By David Andeen, Applications Director, Core Products Group, Maxim Integrated

When my 6-year-old son asked me recently if a car was wireless, he gave me something to think about. People do now consider cars as the wireless devices of the future.  But, I would’ve been crazy to tell my son that a car was actually wireless. Instead, I explained to him that a car has lots of wires on the inside to deliver power to window motors and perform other functions, but it doesn’t have wires to communicate to the outside world.

Could vehicle subsystems someday use wireless communication, or will wires always be a part of the equation?
Could vehicle subsystems someday use wireless communication, or will wires always be a part of the equation?

Many people consider wireless as the communications of the future, because, in our everyday lives, we communicate using broadband cellular and Wi-Fi.  However, let’s think about wireless in the context of the device that we are using.

Consider the smartphone, which uses many radios to communicate to the outside world. However, it doesn’t use wireless technology to communicate between the battery and the applications processor. That would be absurd because putting tiny radios within a phone for intra-system communication would be far too expensive and would compromise system performance. What about cars? Cars already use wires for various cameras to communicate to the central computer. Will cars someday feature wireless communication between vehicle sub-systems?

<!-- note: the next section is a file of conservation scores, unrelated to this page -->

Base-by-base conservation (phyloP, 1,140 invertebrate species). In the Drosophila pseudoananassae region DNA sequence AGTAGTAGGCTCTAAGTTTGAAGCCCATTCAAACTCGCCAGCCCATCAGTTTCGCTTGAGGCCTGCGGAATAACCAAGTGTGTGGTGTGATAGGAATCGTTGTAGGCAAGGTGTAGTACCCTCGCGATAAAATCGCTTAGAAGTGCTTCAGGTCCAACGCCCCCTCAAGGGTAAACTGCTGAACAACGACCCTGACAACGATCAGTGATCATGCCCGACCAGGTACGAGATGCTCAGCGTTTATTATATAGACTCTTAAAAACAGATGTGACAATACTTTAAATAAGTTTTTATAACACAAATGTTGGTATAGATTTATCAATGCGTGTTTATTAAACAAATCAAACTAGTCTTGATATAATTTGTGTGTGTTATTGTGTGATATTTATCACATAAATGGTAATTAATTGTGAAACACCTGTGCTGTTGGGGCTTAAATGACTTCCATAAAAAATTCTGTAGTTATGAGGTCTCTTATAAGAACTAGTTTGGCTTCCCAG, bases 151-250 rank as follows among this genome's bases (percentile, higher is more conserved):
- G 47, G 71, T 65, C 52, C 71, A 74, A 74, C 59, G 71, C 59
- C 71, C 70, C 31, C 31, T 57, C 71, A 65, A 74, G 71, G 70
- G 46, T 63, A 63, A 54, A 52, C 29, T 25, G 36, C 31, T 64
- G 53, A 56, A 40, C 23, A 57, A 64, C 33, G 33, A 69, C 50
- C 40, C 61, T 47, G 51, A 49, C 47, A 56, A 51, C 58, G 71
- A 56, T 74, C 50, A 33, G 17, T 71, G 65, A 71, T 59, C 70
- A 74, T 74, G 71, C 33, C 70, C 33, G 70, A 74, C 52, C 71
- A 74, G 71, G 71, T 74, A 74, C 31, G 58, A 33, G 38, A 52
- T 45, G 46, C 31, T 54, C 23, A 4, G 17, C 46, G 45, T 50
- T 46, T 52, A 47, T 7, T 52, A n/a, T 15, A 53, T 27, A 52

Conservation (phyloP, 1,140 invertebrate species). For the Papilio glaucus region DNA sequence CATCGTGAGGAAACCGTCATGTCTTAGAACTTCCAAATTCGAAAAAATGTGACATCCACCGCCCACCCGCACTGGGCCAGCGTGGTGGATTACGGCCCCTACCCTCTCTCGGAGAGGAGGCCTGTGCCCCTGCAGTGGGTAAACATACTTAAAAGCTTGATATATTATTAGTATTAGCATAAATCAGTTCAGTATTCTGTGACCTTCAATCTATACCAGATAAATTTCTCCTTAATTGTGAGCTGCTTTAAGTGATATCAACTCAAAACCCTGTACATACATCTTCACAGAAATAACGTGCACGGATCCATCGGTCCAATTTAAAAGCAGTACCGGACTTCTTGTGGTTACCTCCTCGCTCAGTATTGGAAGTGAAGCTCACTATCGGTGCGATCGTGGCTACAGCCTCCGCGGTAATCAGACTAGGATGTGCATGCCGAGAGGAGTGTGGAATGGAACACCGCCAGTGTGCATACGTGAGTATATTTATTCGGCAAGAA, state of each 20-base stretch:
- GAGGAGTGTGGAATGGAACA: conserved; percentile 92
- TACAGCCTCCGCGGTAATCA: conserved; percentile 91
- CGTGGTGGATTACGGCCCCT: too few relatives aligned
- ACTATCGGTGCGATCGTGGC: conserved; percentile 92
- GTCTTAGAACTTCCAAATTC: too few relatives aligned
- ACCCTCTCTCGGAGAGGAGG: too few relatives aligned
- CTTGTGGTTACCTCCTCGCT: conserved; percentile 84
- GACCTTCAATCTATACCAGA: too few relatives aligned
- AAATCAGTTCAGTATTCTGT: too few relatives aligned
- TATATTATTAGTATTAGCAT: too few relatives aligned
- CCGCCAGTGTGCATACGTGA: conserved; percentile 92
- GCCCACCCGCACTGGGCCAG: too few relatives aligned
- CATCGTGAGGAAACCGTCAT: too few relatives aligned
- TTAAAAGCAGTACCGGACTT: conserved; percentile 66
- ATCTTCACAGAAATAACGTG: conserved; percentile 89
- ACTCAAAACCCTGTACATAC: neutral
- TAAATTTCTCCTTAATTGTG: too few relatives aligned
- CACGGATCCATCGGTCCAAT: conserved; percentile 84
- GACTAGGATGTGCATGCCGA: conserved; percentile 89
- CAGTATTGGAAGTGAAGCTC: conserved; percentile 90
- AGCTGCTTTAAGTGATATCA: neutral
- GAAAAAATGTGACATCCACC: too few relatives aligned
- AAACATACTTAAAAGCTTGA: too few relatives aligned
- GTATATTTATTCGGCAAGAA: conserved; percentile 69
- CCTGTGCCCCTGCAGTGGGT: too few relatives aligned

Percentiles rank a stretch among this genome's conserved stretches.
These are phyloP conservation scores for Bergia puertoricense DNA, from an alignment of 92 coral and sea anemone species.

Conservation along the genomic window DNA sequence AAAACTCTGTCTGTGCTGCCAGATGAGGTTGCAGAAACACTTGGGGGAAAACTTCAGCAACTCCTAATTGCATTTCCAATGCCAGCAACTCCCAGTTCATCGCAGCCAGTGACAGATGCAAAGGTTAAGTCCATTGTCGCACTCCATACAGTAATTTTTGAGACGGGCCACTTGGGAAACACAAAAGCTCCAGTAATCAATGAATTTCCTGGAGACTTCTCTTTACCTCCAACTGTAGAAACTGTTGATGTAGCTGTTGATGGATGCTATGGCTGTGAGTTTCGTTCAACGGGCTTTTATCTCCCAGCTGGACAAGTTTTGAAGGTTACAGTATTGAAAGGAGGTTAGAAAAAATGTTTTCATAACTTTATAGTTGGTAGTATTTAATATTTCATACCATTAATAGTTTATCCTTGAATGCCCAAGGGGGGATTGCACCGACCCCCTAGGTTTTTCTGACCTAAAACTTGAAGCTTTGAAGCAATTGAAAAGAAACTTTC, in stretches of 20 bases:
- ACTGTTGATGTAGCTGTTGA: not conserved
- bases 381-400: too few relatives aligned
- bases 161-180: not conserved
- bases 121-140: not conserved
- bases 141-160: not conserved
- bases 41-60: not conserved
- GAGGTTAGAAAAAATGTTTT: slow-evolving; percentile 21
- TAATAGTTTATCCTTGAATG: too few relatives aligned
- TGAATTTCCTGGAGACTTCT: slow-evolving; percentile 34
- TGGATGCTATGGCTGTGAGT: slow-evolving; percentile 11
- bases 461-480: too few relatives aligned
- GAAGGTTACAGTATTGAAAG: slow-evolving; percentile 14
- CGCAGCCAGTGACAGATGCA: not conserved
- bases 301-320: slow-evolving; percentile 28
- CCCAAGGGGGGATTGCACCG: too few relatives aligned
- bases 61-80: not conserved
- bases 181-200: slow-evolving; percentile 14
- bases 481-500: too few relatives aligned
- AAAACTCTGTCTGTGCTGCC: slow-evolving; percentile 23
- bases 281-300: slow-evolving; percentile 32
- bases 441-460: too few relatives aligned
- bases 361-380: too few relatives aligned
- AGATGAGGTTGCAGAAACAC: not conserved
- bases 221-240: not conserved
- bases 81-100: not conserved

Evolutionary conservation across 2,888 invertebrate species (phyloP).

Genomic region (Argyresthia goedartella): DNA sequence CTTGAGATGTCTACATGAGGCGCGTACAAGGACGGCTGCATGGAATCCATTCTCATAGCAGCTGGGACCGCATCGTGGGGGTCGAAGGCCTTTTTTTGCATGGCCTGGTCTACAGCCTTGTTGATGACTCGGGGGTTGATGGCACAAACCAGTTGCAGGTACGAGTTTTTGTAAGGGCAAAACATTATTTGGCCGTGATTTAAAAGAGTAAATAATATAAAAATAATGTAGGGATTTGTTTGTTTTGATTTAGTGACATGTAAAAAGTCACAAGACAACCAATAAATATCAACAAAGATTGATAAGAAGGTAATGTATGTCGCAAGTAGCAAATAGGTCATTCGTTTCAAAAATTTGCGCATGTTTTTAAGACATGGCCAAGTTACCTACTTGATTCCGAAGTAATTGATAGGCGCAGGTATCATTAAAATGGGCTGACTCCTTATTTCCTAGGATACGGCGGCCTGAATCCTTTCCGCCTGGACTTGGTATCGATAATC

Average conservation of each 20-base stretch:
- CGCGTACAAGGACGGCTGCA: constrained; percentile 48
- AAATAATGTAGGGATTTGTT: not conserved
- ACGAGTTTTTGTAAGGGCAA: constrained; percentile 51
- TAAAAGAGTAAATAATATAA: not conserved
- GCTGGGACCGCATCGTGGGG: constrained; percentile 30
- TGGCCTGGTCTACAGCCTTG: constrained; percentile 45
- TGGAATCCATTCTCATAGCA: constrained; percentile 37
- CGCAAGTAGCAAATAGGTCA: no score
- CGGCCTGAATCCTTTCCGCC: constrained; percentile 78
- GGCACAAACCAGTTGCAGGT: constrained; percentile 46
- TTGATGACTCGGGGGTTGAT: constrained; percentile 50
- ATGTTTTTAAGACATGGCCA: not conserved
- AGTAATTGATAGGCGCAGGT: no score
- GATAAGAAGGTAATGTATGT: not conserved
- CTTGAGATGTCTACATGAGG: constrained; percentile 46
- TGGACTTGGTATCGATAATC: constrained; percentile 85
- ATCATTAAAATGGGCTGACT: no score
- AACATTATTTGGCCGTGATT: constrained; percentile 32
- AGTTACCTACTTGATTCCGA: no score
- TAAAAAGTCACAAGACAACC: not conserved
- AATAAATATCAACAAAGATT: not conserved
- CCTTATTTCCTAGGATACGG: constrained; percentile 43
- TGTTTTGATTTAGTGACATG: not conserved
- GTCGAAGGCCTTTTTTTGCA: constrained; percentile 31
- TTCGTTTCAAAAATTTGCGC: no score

In any system, design decisions eventually come down to tradeoffs. Is system performance sufficient?  What is the cost, size, and power consumption of one solution over the other?

All of this brings us to wired communication. For decades, engineers have developed and implemented various wired communication solutions. Anyone over 30 certainly remembers RS-232. Even though RS-232 seems old and dated, it still provides excellent wired communication in applications where it makes sense.

Another one is RS-485, which has persisted for decades and continues to grow. The success of this interface is not necessarily due to its legacy. The fact is, RS-485 is a great solution that meets engineering requirements for many applications, and will continue to do so.

Now, let’s take a look at building automation, a great example of an internet of things (IoT) application. An advanced building automation solution will likely have a variety of sensors in a room to control temperature, count people, adjust window blinds, increase oxygen levels, and so on. Do these sensors need to move around? Should these sensors be fitted with Wi-Fi radios and batteries, making them subject to intermittent failures in Wi-Fi and outages when the batteries run out? Does the cost of implementing a radio system provide performance advantages that outweigh this cost? You can see where I’m going with these questions, and the case becomes even stronger for industrial installations with motors and other sources of electrical noise.

So, it’s time to remind ourselves that, even though the world is becoming increasingly wireless, there’s still an important role for wired interfaces. Maxim continues to develop wired interface solutions that cover a variety of protocols, speeds, electrostatic discharge (ESD) protection levels, voltage levels, and protections. These transceivers enhance system reliability and robustness. If these solutions are new to you, or you haven’t considered them in a while, take a look at our new wired interface tutorial.As engineers, we’re charged with implementing the right system (not always the latest), and wired communications are the right answer in so many of today’s applications.

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